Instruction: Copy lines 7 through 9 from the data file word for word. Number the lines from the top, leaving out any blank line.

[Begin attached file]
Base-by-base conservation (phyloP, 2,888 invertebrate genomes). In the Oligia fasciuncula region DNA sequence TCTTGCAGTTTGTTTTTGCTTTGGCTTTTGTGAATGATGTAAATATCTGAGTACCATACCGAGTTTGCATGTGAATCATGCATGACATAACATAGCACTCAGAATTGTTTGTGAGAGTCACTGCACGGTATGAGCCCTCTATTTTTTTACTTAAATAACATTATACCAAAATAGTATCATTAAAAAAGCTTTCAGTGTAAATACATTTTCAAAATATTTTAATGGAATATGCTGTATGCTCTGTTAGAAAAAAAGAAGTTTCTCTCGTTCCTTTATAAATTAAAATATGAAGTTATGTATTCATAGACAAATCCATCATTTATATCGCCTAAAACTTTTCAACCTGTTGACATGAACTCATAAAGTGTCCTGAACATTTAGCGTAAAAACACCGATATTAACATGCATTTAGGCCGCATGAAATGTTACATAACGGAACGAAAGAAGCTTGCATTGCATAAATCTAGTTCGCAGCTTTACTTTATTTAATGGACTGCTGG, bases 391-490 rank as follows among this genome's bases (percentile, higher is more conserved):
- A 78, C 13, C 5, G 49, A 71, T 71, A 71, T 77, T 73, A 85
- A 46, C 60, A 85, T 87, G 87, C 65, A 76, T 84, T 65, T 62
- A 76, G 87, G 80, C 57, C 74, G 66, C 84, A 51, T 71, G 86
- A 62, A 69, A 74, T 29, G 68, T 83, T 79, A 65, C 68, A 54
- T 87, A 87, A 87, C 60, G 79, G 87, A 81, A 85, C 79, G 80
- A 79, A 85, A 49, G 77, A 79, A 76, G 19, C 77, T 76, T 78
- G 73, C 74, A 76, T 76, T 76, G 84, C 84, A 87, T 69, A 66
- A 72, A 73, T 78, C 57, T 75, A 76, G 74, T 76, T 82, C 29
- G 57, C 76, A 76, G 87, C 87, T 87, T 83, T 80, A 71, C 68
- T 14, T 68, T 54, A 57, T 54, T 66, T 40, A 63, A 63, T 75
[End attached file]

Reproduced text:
- A 79, A 85, A 49, G 77, A 79, A 76, G 19, C 77, T 76, T 78
- G 73, C 74, A 76, T 76, T 76, G 84, C 84, A 87, T 69, A 66
- A 72, A 73, T 78, C 57, T 75, A 76, G 74, T 76, T 82, C 29